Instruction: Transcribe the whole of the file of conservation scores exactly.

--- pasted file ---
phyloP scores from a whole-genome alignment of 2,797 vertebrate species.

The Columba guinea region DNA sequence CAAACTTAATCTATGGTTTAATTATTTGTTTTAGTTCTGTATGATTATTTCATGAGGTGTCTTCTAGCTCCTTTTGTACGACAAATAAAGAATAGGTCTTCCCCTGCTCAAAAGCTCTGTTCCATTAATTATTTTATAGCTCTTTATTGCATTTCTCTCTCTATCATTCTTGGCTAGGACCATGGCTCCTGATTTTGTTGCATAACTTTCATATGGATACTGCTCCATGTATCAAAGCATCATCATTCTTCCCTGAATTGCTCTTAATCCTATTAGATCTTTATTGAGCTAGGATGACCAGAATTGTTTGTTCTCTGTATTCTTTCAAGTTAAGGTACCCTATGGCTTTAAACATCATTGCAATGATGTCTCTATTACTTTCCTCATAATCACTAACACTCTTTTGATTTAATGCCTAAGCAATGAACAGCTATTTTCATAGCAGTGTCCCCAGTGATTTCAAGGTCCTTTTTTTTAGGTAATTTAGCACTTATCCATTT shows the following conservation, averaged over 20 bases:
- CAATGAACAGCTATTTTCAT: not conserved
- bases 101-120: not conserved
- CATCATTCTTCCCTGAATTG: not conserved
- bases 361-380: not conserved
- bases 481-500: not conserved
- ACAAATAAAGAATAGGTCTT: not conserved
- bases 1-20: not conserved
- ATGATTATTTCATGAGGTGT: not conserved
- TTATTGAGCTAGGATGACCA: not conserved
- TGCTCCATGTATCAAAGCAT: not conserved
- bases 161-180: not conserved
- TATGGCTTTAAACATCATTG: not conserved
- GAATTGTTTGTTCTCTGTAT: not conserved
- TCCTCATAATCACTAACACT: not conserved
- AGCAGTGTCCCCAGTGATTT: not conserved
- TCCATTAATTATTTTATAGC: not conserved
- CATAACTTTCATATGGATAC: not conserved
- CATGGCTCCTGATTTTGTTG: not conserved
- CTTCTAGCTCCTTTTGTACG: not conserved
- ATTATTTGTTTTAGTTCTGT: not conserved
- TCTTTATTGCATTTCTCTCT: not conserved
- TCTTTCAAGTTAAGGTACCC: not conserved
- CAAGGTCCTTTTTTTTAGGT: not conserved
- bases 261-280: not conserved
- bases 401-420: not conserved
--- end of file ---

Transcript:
phyloP scores from a whole-genome alignment of 2,797 vertebrate species.

The Columba guinea region DNA sequence CAAACTTAATCTATGGTTTAATTATTTGTTTTAGTTCTGTATGATTATTTCATGAGGTGTCTTCTAGCTCCTTTTGTACGACAAATAAAGAATAGGTCTTCCCCTGCTCAAAAGCTCTGTTCCATTAATTATTTTATAGCTCTTTATTGCATTTCTCTCTCTATCATTCTTGGCTAGGACCATGGCTCCTGATTTTGTTGCATAACTTTCATATGGATACTGCTCCATGTATCAAAGCATCATCATTCTTCCCTGAATTGCTCTTAATCCTATTAGATCTTTATTGAGCTAGGATGACCAGAATTGTTTGTTCTCTGTATTCTTTCAAGTTAAGGTACCCTATGGCTTTAAACATCATTGCAATGATGTCTCTATTACTTTCCTCATAATCACTAACACTCTTTTGATTTAATGCCTAAGCAATGAACAGCTATTTTCATAGCAGTGTCCCCAGTGATTTCAAGGTCCTTTTTTTTAGGTAATTTAGCACTTATCCATTT shows the following conservation, averaged over 20 bases:
- CAATGAACAGCTATTTTCAT: not conserved
- bases 101-120: not conserved
- CATCATTCTTCCCTGAATTG: not conserved
- bases 361-380: not conserved
- bases 481-500: not conserved
- ACAAATAAAGAATAGGTCTT: not conserved
- bases 1-20: not conserved
- ATGATTATTTCATGAGGTGT: not conserved
- TTATTGAGCTAGGATGACCA: not conserved
- TGCTCCATGTATCAAAGCAT: not conserved
- bases 161-180: not conserved
- TATGGCTTTAAACATCATTG: not conserved
- GAATTGTTTGTTCTCTGTAT: not conserved
- TCCTCATAATCACTAACACT: not conserved
- AGCAGTGTCCCCAGTGATTT: not conserved
- TCCATTAATTATTTTATAGC: not conserved
- CATAACTTTCATATGGATAC: not conserved
- CATGGCTCCTGATTTTGTTG: not conserved
- CTTCTAGCTCCTTTTGTACG: not conserved
- ATTATTTGTTTTAGTTCTGT: not conserved
- TCTTTATTGCATTTCTCTCT: not conserved
- TCTTTCAAGTTAAGGTACCC: not conserved
- CAAGGTCCTTTTTTTTAGGT: not conserved
- bases 261-280: not conserved
- bases 401-420: not conserved